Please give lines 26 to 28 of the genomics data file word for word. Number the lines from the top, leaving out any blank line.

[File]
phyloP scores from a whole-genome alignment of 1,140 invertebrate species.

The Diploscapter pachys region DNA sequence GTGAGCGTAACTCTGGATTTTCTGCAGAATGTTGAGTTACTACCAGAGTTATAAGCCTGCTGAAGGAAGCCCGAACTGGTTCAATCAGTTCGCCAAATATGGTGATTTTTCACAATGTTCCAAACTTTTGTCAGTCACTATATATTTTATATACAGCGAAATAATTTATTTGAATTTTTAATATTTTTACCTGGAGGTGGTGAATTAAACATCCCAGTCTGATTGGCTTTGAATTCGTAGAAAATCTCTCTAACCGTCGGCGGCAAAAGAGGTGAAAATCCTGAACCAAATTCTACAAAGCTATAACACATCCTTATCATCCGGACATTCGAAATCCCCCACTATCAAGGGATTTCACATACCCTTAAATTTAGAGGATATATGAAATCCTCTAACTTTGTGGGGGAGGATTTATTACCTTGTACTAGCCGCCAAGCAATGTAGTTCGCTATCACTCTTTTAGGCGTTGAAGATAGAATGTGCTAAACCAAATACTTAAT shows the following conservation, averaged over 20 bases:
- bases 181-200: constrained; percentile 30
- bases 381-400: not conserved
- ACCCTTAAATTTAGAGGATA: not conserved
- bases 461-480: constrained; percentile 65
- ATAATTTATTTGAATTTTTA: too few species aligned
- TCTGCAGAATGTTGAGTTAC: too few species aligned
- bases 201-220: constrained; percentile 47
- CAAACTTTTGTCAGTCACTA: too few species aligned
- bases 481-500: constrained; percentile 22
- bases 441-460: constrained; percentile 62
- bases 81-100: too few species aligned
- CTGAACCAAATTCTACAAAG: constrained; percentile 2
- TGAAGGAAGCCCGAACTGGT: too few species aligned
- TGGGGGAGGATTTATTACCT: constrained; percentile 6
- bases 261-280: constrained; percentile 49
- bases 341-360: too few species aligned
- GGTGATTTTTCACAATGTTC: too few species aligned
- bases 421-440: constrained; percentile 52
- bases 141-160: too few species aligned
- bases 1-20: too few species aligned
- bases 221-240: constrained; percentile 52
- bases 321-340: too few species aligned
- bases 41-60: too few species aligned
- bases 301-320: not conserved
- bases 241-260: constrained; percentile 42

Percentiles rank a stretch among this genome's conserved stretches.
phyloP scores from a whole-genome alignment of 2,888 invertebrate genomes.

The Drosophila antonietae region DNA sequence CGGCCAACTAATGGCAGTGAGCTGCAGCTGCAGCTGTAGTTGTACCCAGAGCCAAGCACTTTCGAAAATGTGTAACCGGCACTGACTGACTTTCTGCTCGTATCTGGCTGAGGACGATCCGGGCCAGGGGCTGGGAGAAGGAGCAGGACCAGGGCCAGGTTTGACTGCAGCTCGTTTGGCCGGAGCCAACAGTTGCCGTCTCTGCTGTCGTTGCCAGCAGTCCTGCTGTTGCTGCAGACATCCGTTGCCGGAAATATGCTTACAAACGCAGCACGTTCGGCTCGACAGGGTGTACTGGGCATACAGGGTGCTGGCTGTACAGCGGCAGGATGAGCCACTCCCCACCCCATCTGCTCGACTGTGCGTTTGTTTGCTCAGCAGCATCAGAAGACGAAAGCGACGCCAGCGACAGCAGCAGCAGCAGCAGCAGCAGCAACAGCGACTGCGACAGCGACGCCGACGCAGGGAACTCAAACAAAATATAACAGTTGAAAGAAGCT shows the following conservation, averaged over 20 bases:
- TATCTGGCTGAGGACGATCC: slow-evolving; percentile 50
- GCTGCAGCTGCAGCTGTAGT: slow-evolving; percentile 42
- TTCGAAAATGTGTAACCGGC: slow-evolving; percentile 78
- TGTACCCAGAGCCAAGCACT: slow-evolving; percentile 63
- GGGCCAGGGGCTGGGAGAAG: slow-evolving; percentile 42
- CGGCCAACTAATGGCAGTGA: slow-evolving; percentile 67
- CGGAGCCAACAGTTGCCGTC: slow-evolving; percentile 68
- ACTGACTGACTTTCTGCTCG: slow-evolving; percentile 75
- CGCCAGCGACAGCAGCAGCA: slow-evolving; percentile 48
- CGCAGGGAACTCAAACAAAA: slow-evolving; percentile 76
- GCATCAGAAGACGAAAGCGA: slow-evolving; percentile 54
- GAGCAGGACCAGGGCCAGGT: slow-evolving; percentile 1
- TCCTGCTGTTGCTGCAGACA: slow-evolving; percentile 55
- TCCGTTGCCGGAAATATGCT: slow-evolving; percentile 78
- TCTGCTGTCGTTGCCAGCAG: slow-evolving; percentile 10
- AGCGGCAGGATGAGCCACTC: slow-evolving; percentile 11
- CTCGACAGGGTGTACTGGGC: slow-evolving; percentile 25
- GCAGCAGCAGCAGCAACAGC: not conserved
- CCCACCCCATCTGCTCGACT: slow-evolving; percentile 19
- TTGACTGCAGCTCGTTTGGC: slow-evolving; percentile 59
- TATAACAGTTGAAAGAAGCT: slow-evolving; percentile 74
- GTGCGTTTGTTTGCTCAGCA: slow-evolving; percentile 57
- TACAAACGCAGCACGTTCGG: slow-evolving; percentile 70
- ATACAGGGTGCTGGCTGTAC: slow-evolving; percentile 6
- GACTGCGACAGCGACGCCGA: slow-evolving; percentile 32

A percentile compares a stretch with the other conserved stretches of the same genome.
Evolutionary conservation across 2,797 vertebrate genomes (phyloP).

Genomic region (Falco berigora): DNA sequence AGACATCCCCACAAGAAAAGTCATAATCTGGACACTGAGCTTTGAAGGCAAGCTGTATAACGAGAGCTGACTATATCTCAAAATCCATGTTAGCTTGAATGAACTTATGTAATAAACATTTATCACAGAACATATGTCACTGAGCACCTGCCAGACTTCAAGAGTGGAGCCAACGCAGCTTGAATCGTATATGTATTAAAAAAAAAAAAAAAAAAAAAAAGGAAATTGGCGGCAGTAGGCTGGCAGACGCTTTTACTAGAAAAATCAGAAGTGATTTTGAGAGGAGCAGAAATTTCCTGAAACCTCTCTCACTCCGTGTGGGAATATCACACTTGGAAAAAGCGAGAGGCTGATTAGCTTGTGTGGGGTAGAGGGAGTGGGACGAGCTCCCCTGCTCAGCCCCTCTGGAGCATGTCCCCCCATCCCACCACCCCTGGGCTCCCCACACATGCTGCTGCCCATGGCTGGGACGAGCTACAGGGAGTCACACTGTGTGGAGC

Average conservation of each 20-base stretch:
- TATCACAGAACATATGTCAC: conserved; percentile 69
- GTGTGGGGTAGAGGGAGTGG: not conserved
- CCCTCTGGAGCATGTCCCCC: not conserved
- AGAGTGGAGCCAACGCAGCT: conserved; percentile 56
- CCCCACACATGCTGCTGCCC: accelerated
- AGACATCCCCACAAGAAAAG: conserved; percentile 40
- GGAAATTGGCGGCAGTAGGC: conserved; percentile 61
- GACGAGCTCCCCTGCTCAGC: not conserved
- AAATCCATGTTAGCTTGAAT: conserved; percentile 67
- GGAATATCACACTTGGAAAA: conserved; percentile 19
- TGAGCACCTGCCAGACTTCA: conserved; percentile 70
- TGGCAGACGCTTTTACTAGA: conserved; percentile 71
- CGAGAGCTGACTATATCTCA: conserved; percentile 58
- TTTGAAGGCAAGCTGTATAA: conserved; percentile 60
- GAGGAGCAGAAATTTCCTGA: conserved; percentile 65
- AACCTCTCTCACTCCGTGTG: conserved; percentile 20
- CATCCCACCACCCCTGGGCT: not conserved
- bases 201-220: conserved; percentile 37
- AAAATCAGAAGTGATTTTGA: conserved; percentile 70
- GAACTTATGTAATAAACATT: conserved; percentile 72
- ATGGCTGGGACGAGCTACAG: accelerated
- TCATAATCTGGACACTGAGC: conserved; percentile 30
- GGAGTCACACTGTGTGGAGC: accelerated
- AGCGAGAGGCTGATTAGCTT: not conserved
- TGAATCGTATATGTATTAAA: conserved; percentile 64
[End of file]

- bases 301-320: not conserved
- bases 241-260: constrained; percentile 42

Percentiles rank a stretch among this genome's conserved stretches.